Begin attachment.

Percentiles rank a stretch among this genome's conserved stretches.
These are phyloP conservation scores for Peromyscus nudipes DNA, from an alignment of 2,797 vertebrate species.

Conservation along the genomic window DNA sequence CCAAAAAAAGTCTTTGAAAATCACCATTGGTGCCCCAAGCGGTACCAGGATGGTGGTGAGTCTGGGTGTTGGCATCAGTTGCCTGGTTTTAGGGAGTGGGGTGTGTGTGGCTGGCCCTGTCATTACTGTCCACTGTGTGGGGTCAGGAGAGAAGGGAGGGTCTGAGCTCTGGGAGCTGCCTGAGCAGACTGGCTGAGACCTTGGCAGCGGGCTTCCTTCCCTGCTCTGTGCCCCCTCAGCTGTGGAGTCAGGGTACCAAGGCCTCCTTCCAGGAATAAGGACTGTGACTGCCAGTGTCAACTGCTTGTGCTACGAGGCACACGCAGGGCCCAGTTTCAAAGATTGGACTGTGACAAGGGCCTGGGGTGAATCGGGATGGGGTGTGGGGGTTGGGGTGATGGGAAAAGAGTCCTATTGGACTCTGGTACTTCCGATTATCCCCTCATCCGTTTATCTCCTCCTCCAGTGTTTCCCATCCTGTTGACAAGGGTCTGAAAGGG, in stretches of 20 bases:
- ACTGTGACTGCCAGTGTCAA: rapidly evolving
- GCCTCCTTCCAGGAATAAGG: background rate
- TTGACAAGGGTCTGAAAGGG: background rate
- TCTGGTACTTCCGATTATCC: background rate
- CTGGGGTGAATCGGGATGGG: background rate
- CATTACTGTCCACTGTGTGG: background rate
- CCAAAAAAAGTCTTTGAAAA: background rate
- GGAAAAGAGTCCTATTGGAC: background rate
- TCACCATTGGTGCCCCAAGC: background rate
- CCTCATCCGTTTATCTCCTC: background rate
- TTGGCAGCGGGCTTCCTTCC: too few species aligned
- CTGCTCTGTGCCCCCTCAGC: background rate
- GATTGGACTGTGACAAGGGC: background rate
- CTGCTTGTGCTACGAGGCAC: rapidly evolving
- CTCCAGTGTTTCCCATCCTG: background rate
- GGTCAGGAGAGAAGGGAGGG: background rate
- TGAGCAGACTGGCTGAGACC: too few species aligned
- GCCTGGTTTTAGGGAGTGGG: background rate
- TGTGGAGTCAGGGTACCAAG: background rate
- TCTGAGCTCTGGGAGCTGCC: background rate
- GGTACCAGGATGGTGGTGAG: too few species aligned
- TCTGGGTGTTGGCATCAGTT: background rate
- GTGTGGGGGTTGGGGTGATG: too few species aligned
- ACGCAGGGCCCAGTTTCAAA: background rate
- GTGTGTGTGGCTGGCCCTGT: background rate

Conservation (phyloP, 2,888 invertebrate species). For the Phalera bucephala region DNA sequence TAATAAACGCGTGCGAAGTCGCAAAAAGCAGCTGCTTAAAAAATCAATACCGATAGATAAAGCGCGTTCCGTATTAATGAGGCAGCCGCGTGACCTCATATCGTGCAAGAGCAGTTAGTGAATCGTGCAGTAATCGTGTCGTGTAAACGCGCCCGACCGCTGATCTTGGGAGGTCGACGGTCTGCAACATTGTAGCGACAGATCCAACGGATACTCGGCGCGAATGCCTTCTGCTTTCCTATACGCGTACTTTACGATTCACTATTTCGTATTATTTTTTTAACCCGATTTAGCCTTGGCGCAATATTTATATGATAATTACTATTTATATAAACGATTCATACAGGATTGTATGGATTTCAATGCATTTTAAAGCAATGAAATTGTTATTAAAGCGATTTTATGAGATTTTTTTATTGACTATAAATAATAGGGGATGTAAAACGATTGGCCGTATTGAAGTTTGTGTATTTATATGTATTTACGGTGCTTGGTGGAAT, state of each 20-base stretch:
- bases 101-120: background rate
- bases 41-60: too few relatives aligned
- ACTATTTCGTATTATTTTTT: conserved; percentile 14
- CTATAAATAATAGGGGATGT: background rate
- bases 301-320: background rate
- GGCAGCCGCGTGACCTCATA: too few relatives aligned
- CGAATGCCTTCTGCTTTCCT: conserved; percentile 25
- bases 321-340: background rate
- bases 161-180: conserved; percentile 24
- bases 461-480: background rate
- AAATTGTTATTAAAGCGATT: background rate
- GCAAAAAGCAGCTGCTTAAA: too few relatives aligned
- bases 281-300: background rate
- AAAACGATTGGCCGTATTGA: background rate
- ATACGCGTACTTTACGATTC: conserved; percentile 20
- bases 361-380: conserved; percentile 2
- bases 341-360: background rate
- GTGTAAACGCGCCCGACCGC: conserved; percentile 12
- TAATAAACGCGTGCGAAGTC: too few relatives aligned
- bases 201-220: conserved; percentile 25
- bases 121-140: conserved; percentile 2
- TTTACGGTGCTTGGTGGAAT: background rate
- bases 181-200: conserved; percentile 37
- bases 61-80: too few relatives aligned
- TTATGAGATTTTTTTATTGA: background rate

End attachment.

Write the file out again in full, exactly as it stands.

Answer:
Percentiles rank a stretch among this genome's conserved stretches.
These are phyloP conservation scores for Peromyscus nudipes DNA, from an alignment of 2,797 vertebrate species.

Conservation along the genomic window DNA sequence CCAAAAAAAGTCTTTGAAAATCACCATTGGTGCCCCAAGCGGTACCAGGATGGTGGTGAGTCTGGGTGTTGGCATCAGTTGCCTGGTTTTAGGGAGTGGGGTGTGTGTGGCTGGCCCTGTCATTACTGTCCACTGTGTGGGGTCAGGAGAGAAGGGAGGGTCTGAGCTCTGGGAGCTGCCTGAGCAGACTGGCTGAGACCTTGGCAGCGGGCTTCCTTCCCTGCTCTGTGCCCCCTCAGCTGTGGAGTCAGGGTACCAAGGCCTCCTTCCAGGAATAAGGACTGTGACTGCCAGTGTCAACTGCTTGTGCTACGAGGCACACGCAGGGCCCAGTTTCAAAGATTGGACTGTGACAAGGGCCTGGGGTGAATCGGGATGGGGTGTGGGGGTTGGGGTGATGGGAAAAGAGTCCTATTGGACTCTGGTACTTCCGATTATCCCCTCATCCGTTTATCTCCTCCTCCAGTGTTTCCCATCCTGTTGACAAGGGTCTGAAAGGG, in stretches of 20 bases:
- ACTGTGACTGCCAGTGTCAA: rapidly evolving
- GCCTCCTTCCAGGAATAAGG: background rate
- TTGACAAGGGTCTGAAAGGG: background rate
- TCTGGTACTTCCGATTATCC: background rate
- CTGGGGTGAATCGGGATGGG: background rate
- CATTACTGTCCACTGTGTGG: background rate
- CCAAAAAAAGTCTTTGAAAA: background rate
- GGAAAAGAGTCCTATTGGAC: background rate
- TCACCATTGGTGCCCCAAGC: background rate
- CCTCATCCGTTTATCTCCTC: background rate
- TTGGCAGCGGGCTTCCTTCC: too few species aligned
- CTGCTCTGTGCCCCCTCAGC: background rate
- GATTGGACTGTGACAAGGGC: background rate
- CTGCTTGTGCTACGAGGCAC: rapidly evolving
- CTCCAGTGTTTCCCATCCTG: background rate
- GGTCAGGAGAGAAGGGAGGG: background rate
- TGAGCAGACTGGCTGAGACC: too few species aligned
- GCCTGGTTTTAGGGAGTGGG: background rate
- TGTGGAGTCAGGGTACCAAG: background rate
- TCTGAGCTCTGGGAGCTGCC: background rate
- GGTACCAGGATGGTGGTGAG: too few species aligned
- TCTGGGTGTTGGCATCAGTT: background rate
- GTGTGGGGGTTGGGGTGATG: too few species aligned
- ACGCAGGGCCCAGTTTCAAA: background rate
- GTGTGTGTGGCTGGCCCTGT: background rate

Conservation (phyloP, 2,888 invertebrate species). For the Phalera bucephala region DNA sequence TAATAAACGCGTGCGAAGTCGCAAAAAGCAGCTGCTTAAAAAATCAATACCGATAGATAAAGCGCGTTCCGTATTAATGAGGCAGCCGCGTGACCTCATATCGTGCAAGAGCAGTTAGTGAATCGTGCAGTAATCGTGTCGTGTAAACGCGCCCGACCGCTGATCTTGGGAGGTCGACGGTCTGCAACATTGTAGCGACAGATCCAACGGATACTCGGCGCGAATGCCTTCTGCTTTCCTATACGCGTACTTTACGATTCACTATTTCGTATTATTTTTTTAACCCGATTTAGCCTTGGCGCAATATTTATATGATAATTACTATTTATATAAACGATTCATACAGGATTGTATGGATTTCAATGCATTTTAAAGCAATGAAATTGTTATTAAAGCGATTTTATGAGATTTTTTTATTGACTATAAATAATAGGGGATGTAAAACGATTGGCCGTATTGAAGTTTGTGTATTTATATGTATTTACGGTGCTTGGTGGAAT, state of each 20-base stretch:
- bases 101-120: background rate
- bases 41-60: too few relatives aligned
- ACTATTTCGTATTATTTTTT: conserved; percentile 14
- CTATAAATAATAGGGGATGT: background rate
- bases 301-320: background rate
- GGCAGCCGCGTGACCTCATA: too few relatives aligned
- CGAATGCCTTCTGCTTTCCT: conserved; percentile 25
- bases 321-340: background rate
- bases 161-180: conserved; percentile 24
- bases 461-480: background rate
- AAATTGTTATTAAAGCGATT: background rate
- GCAAAAAGCAGCTGCTTAAA: too few relatives aligned
- bases 281-300: background rate
- AAAACGATTGGCCGTATTGA: background rate
- ATACGCGTACTTTACGATTC: conserved; percentile 20
- bases 361-380: conserved; percentile 2
- bases 341-360: background rate
- GTGTAAACGCGCCCGACCGC: conserved; percentile 12
- TAATAAACGCGTGCGAAGTC: too few relatives aligned
- bases 201-220: conserved; percentile 25
- bases 121-140: conserved; percentile 2
- TTTACGGTGCTTGGTGGAAT: background rate
- bases 181-200: conserved; percentile 37
- bases 61-80: too few relatives aligned
- TTATGAGATTTTTTTATTGA: background rate